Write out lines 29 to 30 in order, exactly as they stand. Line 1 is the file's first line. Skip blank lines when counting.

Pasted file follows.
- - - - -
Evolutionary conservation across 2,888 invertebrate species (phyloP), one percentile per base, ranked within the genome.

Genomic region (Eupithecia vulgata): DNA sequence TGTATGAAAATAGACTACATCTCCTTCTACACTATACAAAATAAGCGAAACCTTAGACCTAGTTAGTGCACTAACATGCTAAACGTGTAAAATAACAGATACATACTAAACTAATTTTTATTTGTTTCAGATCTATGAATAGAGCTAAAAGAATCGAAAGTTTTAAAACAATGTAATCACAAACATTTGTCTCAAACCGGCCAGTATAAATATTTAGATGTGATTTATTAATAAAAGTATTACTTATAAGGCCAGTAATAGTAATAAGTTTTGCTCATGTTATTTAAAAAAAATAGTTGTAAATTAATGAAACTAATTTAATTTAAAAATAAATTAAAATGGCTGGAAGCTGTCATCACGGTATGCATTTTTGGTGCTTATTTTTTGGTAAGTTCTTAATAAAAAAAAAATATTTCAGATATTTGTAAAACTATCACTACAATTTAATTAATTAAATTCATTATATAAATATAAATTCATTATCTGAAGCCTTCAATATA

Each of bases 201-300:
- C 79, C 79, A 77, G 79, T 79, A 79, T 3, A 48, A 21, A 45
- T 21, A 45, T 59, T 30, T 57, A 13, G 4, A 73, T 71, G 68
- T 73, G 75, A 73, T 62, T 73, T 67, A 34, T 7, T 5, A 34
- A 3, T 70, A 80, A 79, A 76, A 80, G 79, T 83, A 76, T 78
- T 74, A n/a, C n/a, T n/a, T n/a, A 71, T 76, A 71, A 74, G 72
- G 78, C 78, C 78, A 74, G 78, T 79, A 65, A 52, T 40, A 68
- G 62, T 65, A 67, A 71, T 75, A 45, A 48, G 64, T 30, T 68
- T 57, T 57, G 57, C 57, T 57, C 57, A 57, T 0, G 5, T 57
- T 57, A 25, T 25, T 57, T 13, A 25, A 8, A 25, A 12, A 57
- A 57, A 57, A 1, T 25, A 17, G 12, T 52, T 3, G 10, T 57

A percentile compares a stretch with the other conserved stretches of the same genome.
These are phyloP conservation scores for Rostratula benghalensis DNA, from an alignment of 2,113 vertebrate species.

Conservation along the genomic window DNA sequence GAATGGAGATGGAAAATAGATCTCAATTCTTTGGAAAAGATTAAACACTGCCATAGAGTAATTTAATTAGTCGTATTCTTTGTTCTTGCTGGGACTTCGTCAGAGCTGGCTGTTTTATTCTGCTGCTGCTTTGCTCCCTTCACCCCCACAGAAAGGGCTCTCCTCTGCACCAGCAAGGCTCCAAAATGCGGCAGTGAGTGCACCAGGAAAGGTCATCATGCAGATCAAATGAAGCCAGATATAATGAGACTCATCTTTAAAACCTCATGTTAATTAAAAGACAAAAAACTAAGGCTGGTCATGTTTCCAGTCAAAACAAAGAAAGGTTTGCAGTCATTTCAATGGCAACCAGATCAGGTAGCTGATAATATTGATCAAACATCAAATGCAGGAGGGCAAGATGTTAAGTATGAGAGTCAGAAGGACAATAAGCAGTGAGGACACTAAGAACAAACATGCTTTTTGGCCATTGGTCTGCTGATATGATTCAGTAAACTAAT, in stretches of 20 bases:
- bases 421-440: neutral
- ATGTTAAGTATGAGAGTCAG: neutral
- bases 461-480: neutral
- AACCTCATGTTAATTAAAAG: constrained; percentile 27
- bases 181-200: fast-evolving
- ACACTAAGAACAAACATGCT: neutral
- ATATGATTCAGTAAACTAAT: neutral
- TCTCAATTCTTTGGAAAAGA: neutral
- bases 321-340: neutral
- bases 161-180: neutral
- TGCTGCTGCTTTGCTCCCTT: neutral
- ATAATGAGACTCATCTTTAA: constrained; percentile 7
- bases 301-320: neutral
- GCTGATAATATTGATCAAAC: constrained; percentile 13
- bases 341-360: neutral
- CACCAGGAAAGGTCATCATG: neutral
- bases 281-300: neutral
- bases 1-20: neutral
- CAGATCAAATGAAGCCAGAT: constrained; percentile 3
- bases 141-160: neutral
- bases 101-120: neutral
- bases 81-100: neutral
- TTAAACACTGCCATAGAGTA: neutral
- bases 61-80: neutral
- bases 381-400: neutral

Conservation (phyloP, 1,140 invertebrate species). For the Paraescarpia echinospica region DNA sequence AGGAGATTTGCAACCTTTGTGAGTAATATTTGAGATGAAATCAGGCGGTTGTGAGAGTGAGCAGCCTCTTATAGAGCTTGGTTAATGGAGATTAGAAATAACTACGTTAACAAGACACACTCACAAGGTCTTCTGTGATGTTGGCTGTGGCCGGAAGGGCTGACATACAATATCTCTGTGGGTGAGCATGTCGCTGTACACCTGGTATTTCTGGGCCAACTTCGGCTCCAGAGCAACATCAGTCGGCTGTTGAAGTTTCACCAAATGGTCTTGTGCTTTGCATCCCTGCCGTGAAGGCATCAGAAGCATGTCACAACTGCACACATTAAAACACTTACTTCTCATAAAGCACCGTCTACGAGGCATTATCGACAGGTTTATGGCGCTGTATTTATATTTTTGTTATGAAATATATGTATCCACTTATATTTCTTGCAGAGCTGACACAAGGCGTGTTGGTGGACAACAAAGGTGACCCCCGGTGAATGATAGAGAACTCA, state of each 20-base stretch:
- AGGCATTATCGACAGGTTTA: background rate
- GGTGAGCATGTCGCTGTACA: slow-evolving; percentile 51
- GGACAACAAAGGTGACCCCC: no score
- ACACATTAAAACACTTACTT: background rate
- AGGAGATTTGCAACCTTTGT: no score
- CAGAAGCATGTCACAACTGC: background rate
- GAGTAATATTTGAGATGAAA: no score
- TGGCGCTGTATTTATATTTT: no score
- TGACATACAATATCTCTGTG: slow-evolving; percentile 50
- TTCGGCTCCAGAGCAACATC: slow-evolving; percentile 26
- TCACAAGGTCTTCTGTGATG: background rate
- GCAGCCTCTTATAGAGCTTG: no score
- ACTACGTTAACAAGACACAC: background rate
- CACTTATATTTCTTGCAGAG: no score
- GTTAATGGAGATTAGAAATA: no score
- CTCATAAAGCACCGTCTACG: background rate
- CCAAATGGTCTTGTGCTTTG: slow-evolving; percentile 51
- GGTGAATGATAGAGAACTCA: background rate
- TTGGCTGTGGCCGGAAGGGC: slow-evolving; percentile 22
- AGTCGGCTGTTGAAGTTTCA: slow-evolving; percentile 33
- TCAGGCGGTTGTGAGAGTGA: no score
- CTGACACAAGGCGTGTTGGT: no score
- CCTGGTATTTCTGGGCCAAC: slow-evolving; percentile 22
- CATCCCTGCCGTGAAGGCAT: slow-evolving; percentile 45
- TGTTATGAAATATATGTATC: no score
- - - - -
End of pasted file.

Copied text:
- bases 301-320: neutral
- GCTGATAATATTGATCAAAC: constrained; percentile 13